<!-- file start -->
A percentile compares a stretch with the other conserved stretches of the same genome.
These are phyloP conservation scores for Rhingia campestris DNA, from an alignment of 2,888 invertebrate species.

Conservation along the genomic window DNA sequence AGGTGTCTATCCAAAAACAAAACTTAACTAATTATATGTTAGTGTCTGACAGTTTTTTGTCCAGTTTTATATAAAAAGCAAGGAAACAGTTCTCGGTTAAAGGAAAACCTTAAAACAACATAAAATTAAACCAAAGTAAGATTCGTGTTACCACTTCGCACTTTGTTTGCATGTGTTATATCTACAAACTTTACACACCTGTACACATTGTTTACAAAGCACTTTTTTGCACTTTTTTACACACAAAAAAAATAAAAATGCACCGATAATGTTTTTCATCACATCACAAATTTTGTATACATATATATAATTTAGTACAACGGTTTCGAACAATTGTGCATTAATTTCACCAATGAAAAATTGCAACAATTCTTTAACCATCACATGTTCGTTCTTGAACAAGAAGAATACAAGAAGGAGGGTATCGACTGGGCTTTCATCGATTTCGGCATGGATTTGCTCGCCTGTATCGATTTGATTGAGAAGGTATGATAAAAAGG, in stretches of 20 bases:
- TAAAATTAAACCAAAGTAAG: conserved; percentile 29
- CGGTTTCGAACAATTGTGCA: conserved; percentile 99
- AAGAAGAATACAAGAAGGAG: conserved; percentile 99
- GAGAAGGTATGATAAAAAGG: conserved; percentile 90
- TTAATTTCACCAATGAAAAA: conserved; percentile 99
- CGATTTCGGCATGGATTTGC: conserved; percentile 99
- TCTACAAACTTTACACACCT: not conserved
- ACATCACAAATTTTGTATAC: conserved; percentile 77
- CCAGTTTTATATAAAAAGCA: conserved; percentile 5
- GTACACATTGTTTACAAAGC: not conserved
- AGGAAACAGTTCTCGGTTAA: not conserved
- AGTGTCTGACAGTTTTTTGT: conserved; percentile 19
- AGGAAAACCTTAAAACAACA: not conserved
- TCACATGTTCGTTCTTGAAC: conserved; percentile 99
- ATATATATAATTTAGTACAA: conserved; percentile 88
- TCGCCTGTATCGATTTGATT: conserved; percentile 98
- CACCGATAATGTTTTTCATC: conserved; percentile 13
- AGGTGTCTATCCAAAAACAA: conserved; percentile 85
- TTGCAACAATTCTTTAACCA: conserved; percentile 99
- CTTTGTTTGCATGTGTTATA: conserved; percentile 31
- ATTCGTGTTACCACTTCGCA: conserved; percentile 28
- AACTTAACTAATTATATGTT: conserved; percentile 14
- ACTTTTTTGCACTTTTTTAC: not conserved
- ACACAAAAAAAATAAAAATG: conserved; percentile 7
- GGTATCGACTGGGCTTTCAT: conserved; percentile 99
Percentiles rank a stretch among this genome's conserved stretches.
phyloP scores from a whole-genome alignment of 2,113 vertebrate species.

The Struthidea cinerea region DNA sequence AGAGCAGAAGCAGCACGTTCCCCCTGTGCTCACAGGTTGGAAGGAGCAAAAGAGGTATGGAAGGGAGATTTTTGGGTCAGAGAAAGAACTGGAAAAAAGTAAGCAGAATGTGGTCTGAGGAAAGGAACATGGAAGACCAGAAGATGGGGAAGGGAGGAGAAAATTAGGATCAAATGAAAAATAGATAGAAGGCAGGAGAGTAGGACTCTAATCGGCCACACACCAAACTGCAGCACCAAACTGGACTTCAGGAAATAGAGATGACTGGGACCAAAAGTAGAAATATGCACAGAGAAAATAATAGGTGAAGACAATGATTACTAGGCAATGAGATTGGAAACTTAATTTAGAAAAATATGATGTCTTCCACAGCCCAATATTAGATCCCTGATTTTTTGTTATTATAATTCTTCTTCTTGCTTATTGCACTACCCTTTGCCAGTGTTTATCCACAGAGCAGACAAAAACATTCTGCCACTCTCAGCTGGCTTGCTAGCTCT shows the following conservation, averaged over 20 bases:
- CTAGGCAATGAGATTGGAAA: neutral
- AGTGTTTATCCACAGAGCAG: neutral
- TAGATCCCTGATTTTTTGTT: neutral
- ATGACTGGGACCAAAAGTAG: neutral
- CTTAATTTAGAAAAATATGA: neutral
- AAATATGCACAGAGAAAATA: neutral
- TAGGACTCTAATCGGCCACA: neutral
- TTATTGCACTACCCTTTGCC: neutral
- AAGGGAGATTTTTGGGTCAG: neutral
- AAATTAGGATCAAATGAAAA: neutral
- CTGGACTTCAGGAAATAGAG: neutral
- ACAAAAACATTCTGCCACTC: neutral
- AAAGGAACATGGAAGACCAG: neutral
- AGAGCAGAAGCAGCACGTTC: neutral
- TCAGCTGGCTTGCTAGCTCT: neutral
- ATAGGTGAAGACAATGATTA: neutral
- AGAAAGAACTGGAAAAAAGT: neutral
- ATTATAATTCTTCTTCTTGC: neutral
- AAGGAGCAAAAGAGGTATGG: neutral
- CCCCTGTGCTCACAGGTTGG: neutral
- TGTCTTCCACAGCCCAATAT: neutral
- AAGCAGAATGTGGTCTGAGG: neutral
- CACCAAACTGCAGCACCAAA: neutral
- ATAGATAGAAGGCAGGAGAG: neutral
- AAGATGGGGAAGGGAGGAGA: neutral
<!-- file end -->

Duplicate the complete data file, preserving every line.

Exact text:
A percentile compares a stretch with the other conserved stretches of the same genome.
These are phyloP conservation scores for Rhingia campestris DNA, from an alignment of 2,888 invertebrate species.

Conservation along the genomic window DNA sequence AGGTGTCTATCCAAAAACAAAACTTAACTAATTATATGTTAGTGTCTGACAGTTTTTTGTCCAGTTTTATATAAAAAGCAAGGAAACAGTTCTCGGTTAAAGGAAAACCTTAAAACAACATAAAATTAAACCAAAGTAAGATTCGTGTTACCACTTCGCACTTTGTTTGCATGTGTTATATCTACAAACTTTACACACCTGTACACATTGTTTACAAAGCACTTTTTTGCACTTTTTTACACACAAAAAAAATAAAAATGCACCGATAATGTTTTTCATCACATCACAAATTTTGTATACATATATATAATTTAGTACAACGGTTTCGAACAATTGTGCATTAATTTCACCAATGAAAAATTGCAACAATTCTTTAACCATCACATGTTCGTTCTTGAACAAGAAGAATACAAGAAGGAGGGTATCGACTGGGCTTTCATCGATTTCGGCATGGATTTGCTCGCCTGTATCGATTTGATTGAGAAGGTATGATAAAAAGG, in stretches of 20 bases:
- TAAAATTAAACCAAAGTAAG: conserved; percentile 29
- CGGTTTCGAACAATTGTGCA: conserved; percentile 99
- AAGAAGAATACAAGAAGGAG: conserved; percentile 99
- GAGAAGGTATGATAAAAAGG: conserved; percentile 90
- TTAATTTCACCAATGAAAAA: conserved; percentile 99
- CGATTTCGGCATGGATTTGC: conserved; percentile 99
- TCTACAAACTTTACACACCT: not conserved
- ACATCACAAATTTTGTATAC: conserved; percentile 77
- CCAGTTTTATATAAAAAGCA: conserved; percentile 5
- GTACACATTGTTTACAAAGC: not conserved
- AGGAAACAGTTCTCGGTTAA: not conserved
- AGTGTCTGACAGTTTTTTGT: conserved; percentile 19
- AGGAAAACCTTAAAACAACA: not conserved
- TCACATGTTCGTTCTTGAAC: conserved; percentile 99
- ATATATATAATTTAGTACAA: conserved; percentile 88
- TCGCCTGTATCGATTTGATT: conserved; percentile 98
- CACCGATAATGTTTTTCATC: conserved; percentile 13
- AGGTGTCTATCCAAAAACAA: conserved; percentile 85
- TTGCAACAATTCTTTAACCA: conserved; percentile 99
- CTTTGTTTGCATGTGTTATA: conserved; percentile 31
- ATTCGTGTTACCACTTCGCA: conserved; percentile 28
- AACTTAACTAATTATATGTT: conserved; percentile 14
- ACTTTTTTGCACTTTTTTAC: not conserved
- ACACAAAAAAAATAAAAATG: conserved; percentile 7
- GGTATCGACTGGGCTTTCAT: conserved; percentile 99
Percentiles rank a stretch among this genome's conserved stretches.
phyloP scores from a whole-genome alignment of 2,113 vertebrate species.

The Struthidea cinerea region DNA sequence AGAGCAGAAGCAGCACGTTCCCCCTGTGCTCACAGGTTGGAAGGAGCAAAAGAGGTATGGAAGGGAGATTTTTGGGTCAGAGAAAGAACTGGAAAAAAGTAAGCAGAATGTGGTCTGAGGAAAGGAACATGGAAGACCAGAAGATGGGGAAGGGAGGAGAAAATTAGGATCAAATGAAAAATAGATAGAAGGCAGGAGAGTAGGACTCTAATCGGCCACACACCAAACTGCAGCACCAAACTGGACTTCAGGAAATAGAGATGACTGGGACCAAAAGTAGAAATATGCACAGAGAAAATAATAGGTGAAGACAATGATTACTAGGCAATGAGATTGGAAACTTAATTTAGAAAAATATGATGTCTTCCACAGCCCAATATTAGATCCCTGATTTTTTGTTATTATAATTCTTCTTCTTGCTTATTGCACTACCCTTTGCCAGTGTTTATCCACAGAGCAGACAAAAACATTCTGCCACTCTCAGCTGGCTTGCTAGCTCT shows the following conservation, averaged over 20 bases:
- CTAGGCAATGAGATTGGAAA: neutral
- AGTGTTTATCCACAGAGCAG: neutral
- TAGATCCCTGATTTTTTGTT: neutral
- ATGACTGGGACCAAAAGTAG: neutral
- CTTAATTTAGAAAAATATGA: neutral
- AAATATGCACAGAGAAAATA: neutral
- TAGGACTCTAATCGGCCACA: neutral
- TTATTGCACTACCCTTTGCC: neutral
- AAGGGAGATTTTTGGGTCAG: neutral
- AAATTAGGATCAAATGAAAA: neutral
- CTGGACTTCAGGAAATAGAG: neutral
- ACAAAAACATTCTGCCACTC: neutral
- AAAGGAACATGGAAGACCAG: neutral
- AGAGCAGAAGCAGCACGTTC: neutral
- TCAGCTGGCTTGCTAGCTCT: neutral
- ATAGGTGAAGACAATGATTA: neutral
- AGAAAGAACTGGAAAAAAGT: neutral
- ATTATAATTCTTCTTCTTGC: neutral
- AAGGAGCAAAAGAGGTATGG: neutral
- CCCCTGTGCTCACAGGTTGG: neutral
- TGTCTTCCACAGCCCAATAT: neutral
- AAGCAGAATGTGGTCTGAGG: neutral
- CACCAAACTGCAGCACCAAA: neutral
- ATAGATAGAAGGCAGGAGAG: neutral
- AAGATGGGGAAGGGAGGAGA: neutral